Climate change threatens one third of food producing regions
New study highlights the global regions that will be most affected by climate change – and worryingly, they are those least capable of adapting.
Researchers at Aalto University in Finland have studied the projected impact to our future food production capacity if carbon dioxide emissions continue to increase at their current rate. Despite widespread acceptance that climate change is not only real, but that it negatively impacts agriculture and livestock production, little is known about which geographical areas will be most impacted and to what extent – until now.
Published in One Earth scientists reveal the results for two scenarios – one whereby carbon dioxide emissions are drastically reduced, limiting global warming to 1.5-2 degrees Celsius; and another in which emissions continue on their current course. Reflecting on this second projection, Matti Kummu, professor of global water and food issues at Aalto University, said: ‘Our research shows that rapid, out-of-control growth of greenhouse gas emissions may, by the end of the century, lead to more than a third of current global food production falling into conditions in which no food is produced today – that is, out of safe climatic space.
He offers reasons to be optimistic, however, if we can collectively reign in our carbon emissions. ‘The good news is that only a fraction of food production would face as-of-yet unseen conditions if we collectively reduce emissions, so that warming would be limited to 1.5 to 2 degrees Celsius,’ says Kummu.
Changes in rainfall and aridity as well as the warming climate are especially threatening to food production in South and Southeast Asia as well as the Sahel region of Africa – sadly, those are areas that lack the capacity to adapt to changing conditions.
‘Food production as we know it developed under a fairly stable climate, during a period of slow warming that followed the last ice age. The continuous growth of greenhouse gas emissions may create new conditions, and food crop and livestock production just won’t have enough time to adapt,’ says Doctoral Candidate Matias Heino, the other main author of the publication.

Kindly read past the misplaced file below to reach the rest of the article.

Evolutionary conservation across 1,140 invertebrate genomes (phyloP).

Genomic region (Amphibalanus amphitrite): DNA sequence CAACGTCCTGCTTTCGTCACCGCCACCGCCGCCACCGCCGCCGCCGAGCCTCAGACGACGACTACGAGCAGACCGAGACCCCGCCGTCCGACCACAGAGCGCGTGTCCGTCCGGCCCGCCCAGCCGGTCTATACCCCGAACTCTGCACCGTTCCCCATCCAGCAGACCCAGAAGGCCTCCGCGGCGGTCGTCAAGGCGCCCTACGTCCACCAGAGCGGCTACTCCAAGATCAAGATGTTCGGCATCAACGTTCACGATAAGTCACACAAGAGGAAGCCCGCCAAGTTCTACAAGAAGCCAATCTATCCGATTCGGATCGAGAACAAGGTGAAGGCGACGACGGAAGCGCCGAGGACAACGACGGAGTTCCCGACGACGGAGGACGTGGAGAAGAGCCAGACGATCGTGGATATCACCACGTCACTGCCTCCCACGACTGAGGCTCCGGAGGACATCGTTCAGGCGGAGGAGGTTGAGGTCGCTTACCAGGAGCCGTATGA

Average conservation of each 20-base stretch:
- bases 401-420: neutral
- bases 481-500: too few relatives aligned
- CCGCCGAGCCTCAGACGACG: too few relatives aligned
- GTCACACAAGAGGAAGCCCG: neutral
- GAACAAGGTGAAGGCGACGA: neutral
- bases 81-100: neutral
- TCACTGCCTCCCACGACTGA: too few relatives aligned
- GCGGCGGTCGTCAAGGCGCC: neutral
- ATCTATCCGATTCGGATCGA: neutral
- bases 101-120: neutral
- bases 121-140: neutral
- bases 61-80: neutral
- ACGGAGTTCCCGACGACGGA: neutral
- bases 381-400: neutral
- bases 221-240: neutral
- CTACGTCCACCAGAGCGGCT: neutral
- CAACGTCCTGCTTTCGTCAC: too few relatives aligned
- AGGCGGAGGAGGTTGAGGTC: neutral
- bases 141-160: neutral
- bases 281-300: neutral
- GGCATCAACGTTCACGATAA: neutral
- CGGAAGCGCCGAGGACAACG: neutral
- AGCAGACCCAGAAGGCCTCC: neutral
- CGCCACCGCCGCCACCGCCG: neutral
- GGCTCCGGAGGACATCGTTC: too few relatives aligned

The researchers assessed how climate change would affect 27 of the most important food crops and seven different livestock, accounting for societies’ varying capacities to adapt to changes. The results show that threats affect countries and continents in different ways; only in 52 of the 177 countries studied, would the entire food production areas remain in a safe climatic space in the future. These include Finland and most other European countries.
Already vulnerable countries such as Benin, Cambodia, Ghana, Guinea-Bissau, Guyana and Suriname would be severely impacted if no changes are made; up to 95 percent of current food production would fall outside of safe climatic space. Alarmingly, these nations also have significantly less capacity to adapt to changes brought on by climate change when compared to rich Western countries. In all, 20 percent of the world’s crop production and 18 percent of livestock production under threat are located in countries with low resilience to adapt to changes.
‘If we let emissions grow, the increase in desert areas is especially troubling because in these conditions barely anything can grow without irrigation. By the end of this century, we could see more than 4 million square kilometres of new desert around the globe,’ Kummu says.
Cutting carbon emissions remains imperative to assure a healthy future.